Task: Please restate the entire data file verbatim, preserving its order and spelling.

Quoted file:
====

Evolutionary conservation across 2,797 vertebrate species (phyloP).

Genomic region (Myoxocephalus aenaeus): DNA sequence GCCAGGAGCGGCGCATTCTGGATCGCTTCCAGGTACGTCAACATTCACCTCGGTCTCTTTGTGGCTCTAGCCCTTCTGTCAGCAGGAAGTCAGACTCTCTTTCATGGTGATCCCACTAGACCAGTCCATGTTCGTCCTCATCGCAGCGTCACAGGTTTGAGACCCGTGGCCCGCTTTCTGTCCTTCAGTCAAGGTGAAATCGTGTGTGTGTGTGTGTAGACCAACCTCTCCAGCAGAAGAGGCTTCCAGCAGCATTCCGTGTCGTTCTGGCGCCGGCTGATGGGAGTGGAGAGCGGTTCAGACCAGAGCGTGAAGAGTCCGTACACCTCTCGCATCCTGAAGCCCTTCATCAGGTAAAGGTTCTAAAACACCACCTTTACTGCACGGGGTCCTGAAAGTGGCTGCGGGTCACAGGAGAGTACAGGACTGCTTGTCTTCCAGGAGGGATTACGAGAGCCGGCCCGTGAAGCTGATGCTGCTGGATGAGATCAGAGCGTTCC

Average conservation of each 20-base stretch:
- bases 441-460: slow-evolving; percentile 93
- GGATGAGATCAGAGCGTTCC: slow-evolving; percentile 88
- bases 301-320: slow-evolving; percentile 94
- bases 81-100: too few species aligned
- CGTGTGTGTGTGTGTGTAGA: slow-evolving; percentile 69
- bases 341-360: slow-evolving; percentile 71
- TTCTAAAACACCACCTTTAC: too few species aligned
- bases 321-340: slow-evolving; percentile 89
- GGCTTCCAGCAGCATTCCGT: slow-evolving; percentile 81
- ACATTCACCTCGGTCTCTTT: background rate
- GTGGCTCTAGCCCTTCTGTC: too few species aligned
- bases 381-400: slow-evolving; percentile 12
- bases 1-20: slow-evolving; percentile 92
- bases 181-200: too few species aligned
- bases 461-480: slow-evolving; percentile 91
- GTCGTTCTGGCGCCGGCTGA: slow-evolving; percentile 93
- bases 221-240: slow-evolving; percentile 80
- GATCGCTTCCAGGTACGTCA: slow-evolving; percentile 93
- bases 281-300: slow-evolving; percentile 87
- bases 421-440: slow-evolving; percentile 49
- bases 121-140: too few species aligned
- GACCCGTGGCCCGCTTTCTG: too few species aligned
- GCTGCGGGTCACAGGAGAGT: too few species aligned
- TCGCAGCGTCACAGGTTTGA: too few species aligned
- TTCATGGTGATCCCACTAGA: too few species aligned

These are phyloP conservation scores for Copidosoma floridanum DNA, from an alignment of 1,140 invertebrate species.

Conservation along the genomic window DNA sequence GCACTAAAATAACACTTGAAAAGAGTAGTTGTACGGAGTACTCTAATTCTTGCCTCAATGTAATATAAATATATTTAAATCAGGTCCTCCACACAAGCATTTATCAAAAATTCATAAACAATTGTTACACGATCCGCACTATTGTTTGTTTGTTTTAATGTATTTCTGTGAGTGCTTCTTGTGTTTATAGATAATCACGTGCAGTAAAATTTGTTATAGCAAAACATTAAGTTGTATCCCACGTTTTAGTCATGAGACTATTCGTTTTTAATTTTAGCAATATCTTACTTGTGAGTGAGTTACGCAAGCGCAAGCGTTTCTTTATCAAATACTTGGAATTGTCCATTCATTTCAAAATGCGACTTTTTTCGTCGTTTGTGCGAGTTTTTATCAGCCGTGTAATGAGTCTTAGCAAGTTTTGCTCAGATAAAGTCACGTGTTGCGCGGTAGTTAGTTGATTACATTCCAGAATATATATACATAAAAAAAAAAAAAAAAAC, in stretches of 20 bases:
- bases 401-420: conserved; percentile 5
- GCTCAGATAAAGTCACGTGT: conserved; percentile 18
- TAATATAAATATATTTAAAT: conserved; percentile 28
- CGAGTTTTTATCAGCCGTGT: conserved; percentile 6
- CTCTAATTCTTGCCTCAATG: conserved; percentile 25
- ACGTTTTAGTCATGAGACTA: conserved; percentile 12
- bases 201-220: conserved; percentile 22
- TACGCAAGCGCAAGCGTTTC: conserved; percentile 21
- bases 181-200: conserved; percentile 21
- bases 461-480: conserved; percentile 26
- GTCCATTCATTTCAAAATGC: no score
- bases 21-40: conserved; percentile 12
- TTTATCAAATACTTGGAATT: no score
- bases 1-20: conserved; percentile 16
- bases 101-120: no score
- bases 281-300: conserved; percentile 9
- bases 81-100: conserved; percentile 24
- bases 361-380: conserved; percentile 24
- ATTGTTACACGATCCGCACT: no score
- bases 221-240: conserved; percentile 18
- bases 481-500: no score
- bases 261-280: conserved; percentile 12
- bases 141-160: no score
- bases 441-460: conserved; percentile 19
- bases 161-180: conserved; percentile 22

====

Evolutionary conservation across 2,797 vertebrate species (phyloP).

Genomic region (Myoxocephalus aenaeus): DNA sequence GCCAGGAGCGGCGCATTCTGGATCGCTTCCAGGTACGTCAACATTCACCTCGGTCTCTTTGTGGCTCTAGCCCTTCTGTCAGCAGGAAGTCAGACTCTCTTTCATGGTGATCCCACTAGACCAGTCCATGTTCGTCCTCATCGCAGCGTCACAGGTTTGAGACCCGTGGCCCGCTTTCTGTCCTTCAGTCAAGGTGAAATCGTGTGTGTGTGTGTGTAGACCAACCTCTCCAGCAGAAGAGGCTTCCAGCAGCATTCCGTGTCGTTCTGGCGCCGGCTGATGGGAGTGGAGAGCGGTTCAGACCAGAGCGTGAAGAGTCCGTACACCTCTCGCATCCTGAAGCCCTTCATCAGGTAAAGGTTCTAAAACACCACCTTTACTGCACGGGGTCCTGAAAGTGGCTGCGGGTCACAGGAGAGTACAGGACTGCTTGTCTTCCAGGAGGGATTACGAGAGCCGGCCCGTGAAGCTGATGCTGCTGGATGAGATCAGAGCGTTCC

Average conservation of each 20-base stretch:
- bases 441-460: slow-evolving; percentile 93
- GGATGAGATCAGAGCGTTCC: slow-evolving; percentile 88
- bases 301-320: slow-evolving; percentile 94
- bases 81-100: too few species aligned
- CGTGTGTGTGTGTGTGTAGA: slow-evolving; percentile 69
- bases 341-360: slow-evolving; percentile 71
- TTCTAAAACACCACCTTTAC: too few species aligned
- bases 321-340: slow-evolving; percentile 89
- GGCTTCCAGCAGCATTCCGT: slow-evolving; percentile 81
- ACATTCACCTCGGTCTCTTT: background rate
- GTGGCTCTAGCCCTTCTGTC: too few species aligned
- bases 381-400: slow-evolving; percentile 12
- bases 1-20: slow-evolving; percentile 92
- bases 181-200: too few species aligned
- bases 461-480: slow-evolving; percentile 91
- GTCGTTCTGGCGCCGGCTGA: slow-evolving; percentile 93
- bases 221-240: slow-evolving; percentile 80
- GATCGCTTCCAGGTACGTCA: slow-evolving; percentile 93
- bases 281-300: slow-evolving; percentile 87
- bases 421-440: slow-evolving; percentile 49
- bases 121-140: too few species aligned
- GACCCGTGGCCCGCTTTCTG: too few species aligned
- GCTGCGGGTCACAGGAGAGT: too few species aligned
- TCGCAGCGTCACAGGTTTGA: too few species aligned
- TTCATGGTGATCCCACTAGA: too few species aligned

These are phyloP conservation scores for Copidosoma floridanum DNA, from an alignment of 1,140 invertebrate species.

Conservation along the genomic window DNA sequence GCACTAAAATAACACTTGAAAAGAGTAGTTGTACGGAGTACTCTAATTCTTGCCTCAATGTAATATAAATATATTTAAATCAGGTCCTCCACACAAGCATTTATCAAAAATTCATAAACAATTGTTACACGATCCGCACTATTGTTTGTTTGTTTTAATGTATTTCTGTGAGTGCTTCTTGTGTTTATAGATAATCACGTGCAGTAAAATTTGTTATAGCAAAACATTAAGTTGTATCCCACGTTTTAGTCATGAGACTATTCGTTTTTAATTTTAGCAATATCTTACTTGTGAGTGAGTTACGCAAGCGCAAGCGTTTCTTTATCAAATACTTGGAATTGTCCATTCATTTCAAAATGCGACTTTTTTCGTCGTTTGTGCGAGTTTTTATCAGCCGTGTAATGAGTCTTAGCAAGTTTTGCTCAGATAAAGTCACGTGTTGCGCGGTAGTTAGTTGATTACATTCCAGAATATATATACATAAAAAAAAAAAAAAAAAC, in stretches of 20 bases:
- bases 401-420: conserved; percentile 5
- GCTCAGATAAAGTCACGTGT: conserved; percentile 18
- TAATATAAATATATTTAAAT: conserved; percentile 28
- CGAGTTTTTATCAGCCGTGT: conserved; percentile 6
- CTCTAATTCTTGCCTCAATG: conserved; percentile 25
- ACGTTTTAGTCATGAGACTA: conserved; percentile 12
- bases 201-220: conserved; percentile 22
- TACGCAAGCGCAAGCGTTTC: conserved; percentile 21
- bases 181-200: conserved; percentile 21
- bases 461-480: conserved; percentile 26
- GTCCATTCATTTCAAAATGC: no score
- bases 21-40: conserved; percentile 12
- TTTATCAAATACTTGGAATT: no score
- bases 1-20: conserved; percentile 16
- bases 101-120: no score
- bases 281-300: conserved; percentile 9
- bases 81-100: conserved; percentile 24
- bases 361-380: conserved; percentile 24
- ATTGTTACACGATCCGCACT: no score
- bases 221-240: conserved; percentile 18
- bases 481-500: no score
- bases 261-280: conserved; percentile 12
- bases 141-160: no score
- bases 441-460: conserved; percentile 19
- bases 161-180: conserved; percentile 22